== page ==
From the Pastor…
January can be a dismal month. All of the festivals are over. Plus, the weather can be brutal. It’s dark, cold, and snowy. When we look in our mailboxes those bright, cheerful Christmas cards have been replaced by bills. The candy and cookies have been eaten and the kids are already bored with their new toys. It seems like all we are left to do in January is mope around with the post-Christmas doldrums, and try to catch up on the things we put off as we prepared for Christmas.
But the good news is that we don’t have to. After all, the church calendar doesn’t make provisions for being glum. For though the 12 days of Christmas have come to an end, it concludes on a day that we call Epiphany (January 6th). Epiphany comes from a Greek word that means “to manifest,” or “to come forth.” Epiphany celebrates the arrival of the Magi (Wise Men) to visit the baby Jesus, and Christ is revealed to the Gentiles (non Jews). So the first Gentiles were from the East (probably Persia), and the first Gentiles to acknowledge Jesus as the King, not just of the Jews, but of the whole world!
In the early church Epiphany was the big celebration, not Christmas. The Epiphany observance may have been introduced by the church in Egypt to replace the pagan celebration of the birth of light at the winter solstice. In any case, on this day of Epiphany (which falls on a Sunday this year), our eyes are drawn heavenward to the star of Bethlehem. The message is one of light; as we heard it from the prophet Isaiah, “Arise, shine, for your light has come, and the glory of the Lord has risen upon you.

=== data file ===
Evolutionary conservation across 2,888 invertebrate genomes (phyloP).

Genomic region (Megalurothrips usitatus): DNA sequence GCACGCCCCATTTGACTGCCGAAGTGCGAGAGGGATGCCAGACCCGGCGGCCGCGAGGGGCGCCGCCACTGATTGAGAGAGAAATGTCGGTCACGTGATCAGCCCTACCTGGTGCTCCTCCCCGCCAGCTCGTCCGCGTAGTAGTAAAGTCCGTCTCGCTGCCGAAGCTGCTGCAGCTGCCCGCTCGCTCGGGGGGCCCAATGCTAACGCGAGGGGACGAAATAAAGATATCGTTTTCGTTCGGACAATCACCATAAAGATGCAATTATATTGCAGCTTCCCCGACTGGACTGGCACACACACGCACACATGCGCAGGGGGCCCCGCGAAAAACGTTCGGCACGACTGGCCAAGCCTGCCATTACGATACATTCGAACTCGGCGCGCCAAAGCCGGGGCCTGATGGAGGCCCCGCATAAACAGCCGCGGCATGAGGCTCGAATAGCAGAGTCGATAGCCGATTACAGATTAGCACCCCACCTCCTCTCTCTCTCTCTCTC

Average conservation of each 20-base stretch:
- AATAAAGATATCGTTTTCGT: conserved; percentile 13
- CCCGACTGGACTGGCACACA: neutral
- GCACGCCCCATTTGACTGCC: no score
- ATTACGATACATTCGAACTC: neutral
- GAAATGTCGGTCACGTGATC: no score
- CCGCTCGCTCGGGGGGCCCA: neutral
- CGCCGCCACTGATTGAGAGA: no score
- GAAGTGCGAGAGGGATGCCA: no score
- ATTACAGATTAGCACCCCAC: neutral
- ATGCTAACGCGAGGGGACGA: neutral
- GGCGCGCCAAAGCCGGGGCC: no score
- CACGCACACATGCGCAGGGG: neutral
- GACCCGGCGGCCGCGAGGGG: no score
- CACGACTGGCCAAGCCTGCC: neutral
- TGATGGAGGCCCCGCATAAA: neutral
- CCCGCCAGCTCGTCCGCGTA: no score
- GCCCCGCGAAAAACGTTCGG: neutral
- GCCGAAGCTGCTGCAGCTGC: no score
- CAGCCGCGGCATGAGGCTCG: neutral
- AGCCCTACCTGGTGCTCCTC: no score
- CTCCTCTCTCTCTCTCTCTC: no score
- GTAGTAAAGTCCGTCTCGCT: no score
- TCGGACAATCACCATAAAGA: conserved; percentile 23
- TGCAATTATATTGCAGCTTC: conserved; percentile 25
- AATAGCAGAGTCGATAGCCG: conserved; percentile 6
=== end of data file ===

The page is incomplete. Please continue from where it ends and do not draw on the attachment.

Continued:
For darkness shall cover the earth, and thick darkness the peoples; but the Lord will arise upon you and his glory will appear over you.”
If there is anything that demonstrates to us the magnificence of God’s creation, it is looking up into the heavens on a clear night and seeing thousands of twinkling stars. Even more profound is seeing a change in the heavens, the movement of the stars from season to season.
The amazing pilgrimage of the foreigners from Persia to worship and honor this king signaled the fulfillment of this prophecy. Even though Jesus has come, today many people still search for a savior. They search the heavens for a sign telling us how we got here and what our destinies are (i.e. astrology). We look for meaning and purpose everywhere. When we were baptized, God sent us on a course, but too often we want to go our own way. We look for order, for connection, for logic. But what God gives us along the way are surprises. Just when we think we have our feet firmly planted, God pulls the rug out from under our feet. The Wise Men, looking for a king, logically went to the palace of the reigning King Herod. Your go to royalty to look for royalty. But the child king was not there. Even though King Herod instructed the Wise Men to find the child for him, saying he wished to worship the child also, God changed the course of the Wise Men, telling them to go home by another way.
We have a notion of the way life is supposed to be; the course we are supposed to take. And when our plans go haywire, we cry out, “not fair.” And indeed, it may not be fair if all we’re going by is our own sense of logic.
But we ought to expect that God will send us on other courses, too. Courses we never would have chosen for ourselves. Yet, when we follow God’s lead by faith, even the most miserable experience can give meaning and purpose. And this journey is not just for individuals.
God has called communities, nations and the church. Indeed God calls us, as a church to reach beyond ourselves. So this year our journey continues, with new challenges and opportunities. Let us pray that God will lead us in the direction he wants us to go, not necessarily the one we want.
On the Journey with you,